Retailers, with some exceptions, have been slow out of the gate in announcing their seasonal hiring plans.
“The pandemic has thrown typical holiday hiring patterns off,” said Andrew Challenger, VP of Challenger, Gray & Christmas.
Challenger noted that to accommodate the increase in online spending, retailers as well as transportation and warehousing companies have been doing a lot of hiring during the pandemic. (According to the U.S. Department of Commerce, e-commerce sales in the second quarter of 2020, during the height of the pandemic, rose 44.5% over the year-ago period to $211.5 billion despite a decrease of 3.6% for total retail sales. )
“Shopping online will continue for the holidays, but it is not yet clear if all companies need even more workers to accommodate the holiday sales,” he said. “Retailers are struggling to figure out how many hires will be made.”
Among the handful of retailers that have announced seasonal hiring plans to date, the results are mixed. J.C. Penney is adding only 1,700 holiday workers this year, compared with 37,000 in 2019. The Michaels Companies plans to hire16,000 holiday workers, up from 15,000 last year. E-commerce retailer 1-800-Flowers is hiring more than 10,000 seasonal employees across its gourmet foods and gift brands, up from 8,000 last year. Amazon plans to hire 100,000 seasonal workers this year, down from 200,000 last year, but the online giant has added thousands of jobs amid the pandemic.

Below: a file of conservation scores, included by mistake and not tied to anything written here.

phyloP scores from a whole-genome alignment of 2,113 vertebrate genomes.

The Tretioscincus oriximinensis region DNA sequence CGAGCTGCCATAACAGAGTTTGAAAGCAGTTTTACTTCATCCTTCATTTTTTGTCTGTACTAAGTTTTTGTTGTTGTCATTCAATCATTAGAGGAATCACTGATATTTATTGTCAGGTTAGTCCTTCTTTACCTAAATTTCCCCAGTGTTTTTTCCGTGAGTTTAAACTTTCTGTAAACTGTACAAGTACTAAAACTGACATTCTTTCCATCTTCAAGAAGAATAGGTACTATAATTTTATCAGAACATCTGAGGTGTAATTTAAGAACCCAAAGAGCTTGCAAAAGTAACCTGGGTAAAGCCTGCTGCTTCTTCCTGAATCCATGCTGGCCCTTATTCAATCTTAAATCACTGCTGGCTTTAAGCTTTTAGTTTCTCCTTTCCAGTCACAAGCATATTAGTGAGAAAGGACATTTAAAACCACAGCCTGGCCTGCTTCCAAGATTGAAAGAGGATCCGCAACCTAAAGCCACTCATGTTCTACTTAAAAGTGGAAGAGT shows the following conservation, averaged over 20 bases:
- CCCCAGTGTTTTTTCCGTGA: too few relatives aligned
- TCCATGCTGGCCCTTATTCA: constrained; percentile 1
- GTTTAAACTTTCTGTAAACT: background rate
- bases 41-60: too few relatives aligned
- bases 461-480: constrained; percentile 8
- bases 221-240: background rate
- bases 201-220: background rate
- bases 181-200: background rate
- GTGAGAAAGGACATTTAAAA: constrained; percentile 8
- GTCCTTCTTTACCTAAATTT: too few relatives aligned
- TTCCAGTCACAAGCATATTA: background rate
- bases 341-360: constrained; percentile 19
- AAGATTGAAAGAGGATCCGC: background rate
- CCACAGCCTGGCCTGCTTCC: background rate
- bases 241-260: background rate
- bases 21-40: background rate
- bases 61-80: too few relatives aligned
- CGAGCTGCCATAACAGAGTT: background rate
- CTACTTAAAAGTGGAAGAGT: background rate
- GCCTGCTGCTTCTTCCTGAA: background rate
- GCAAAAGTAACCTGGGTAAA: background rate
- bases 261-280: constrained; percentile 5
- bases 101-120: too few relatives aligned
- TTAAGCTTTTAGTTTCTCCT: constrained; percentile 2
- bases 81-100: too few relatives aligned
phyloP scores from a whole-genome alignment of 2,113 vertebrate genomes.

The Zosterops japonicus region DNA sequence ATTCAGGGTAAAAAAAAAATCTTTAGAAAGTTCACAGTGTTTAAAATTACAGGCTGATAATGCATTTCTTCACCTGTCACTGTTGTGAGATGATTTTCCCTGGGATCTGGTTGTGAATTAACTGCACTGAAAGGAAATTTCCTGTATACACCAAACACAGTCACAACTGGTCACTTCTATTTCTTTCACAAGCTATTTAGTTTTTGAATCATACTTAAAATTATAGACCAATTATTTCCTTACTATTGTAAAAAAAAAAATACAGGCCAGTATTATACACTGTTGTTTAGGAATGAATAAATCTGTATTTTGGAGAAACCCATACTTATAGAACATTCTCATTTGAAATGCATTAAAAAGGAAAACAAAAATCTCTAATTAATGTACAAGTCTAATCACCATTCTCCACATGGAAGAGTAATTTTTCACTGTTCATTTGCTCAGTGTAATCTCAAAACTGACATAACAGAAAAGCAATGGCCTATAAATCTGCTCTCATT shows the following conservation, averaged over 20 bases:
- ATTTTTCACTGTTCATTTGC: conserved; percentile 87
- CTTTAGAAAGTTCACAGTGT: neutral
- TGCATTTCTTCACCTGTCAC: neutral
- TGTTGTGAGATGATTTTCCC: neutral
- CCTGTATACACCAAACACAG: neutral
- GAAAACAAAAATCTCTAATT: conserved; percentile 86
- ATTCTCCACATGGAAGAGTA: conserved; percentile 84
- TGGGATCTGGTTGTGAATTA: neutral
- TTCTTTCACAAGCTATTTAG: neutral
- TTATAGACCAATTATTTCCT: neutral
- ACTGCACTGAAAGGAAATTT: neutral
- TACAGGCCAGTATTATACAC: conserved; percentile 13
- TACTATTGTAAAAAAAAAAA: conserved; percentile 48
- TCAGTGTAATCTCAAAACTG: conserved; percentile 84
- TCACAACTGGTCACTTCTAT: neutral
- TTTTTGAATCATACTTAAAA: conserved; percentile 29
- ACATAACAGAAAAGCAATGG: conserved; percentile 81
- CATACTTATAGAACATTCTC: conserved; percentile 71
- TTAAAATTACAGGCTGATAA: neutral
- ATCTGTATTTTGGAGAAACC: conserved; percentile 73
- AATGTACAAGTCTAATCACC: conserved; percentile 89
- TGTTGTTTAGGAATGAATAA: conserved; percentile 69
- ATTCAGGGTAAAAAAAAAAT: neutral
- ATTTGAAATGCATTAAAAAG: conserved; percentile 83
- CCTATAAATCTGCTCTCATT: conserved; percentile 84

Retailers added 702,000 jobs for the holiday season in 2019, a 12.21% increase over the 625,600 hires for the 2018 holiday season, according to an analysis of non-seasonally adjusted data from the Bureau of Labor Statistics by Challenger, Gray & Christmas.
“Last year's strong consumer spending, coupled with low unemployment, led to one of the strongest holiday seasons in recent history,” Challenger said.
This holiday season will likely look different by location and region, due to the differing regulations regarding the virus. While the holidays are usually a time when retailers are desperate to attract crowds to their stores, one constant with COVID-19 precautions is that most stores are now concentrating on how to provide a safe shopping experience,” said Challenger.
“While retailers may not know exactly how many workers to hire during this period to keep up with demand, they will likely need to create positions and tasks that are unprecedented, such as temperature takers, mask enforcers, and curb-side workers,” he added.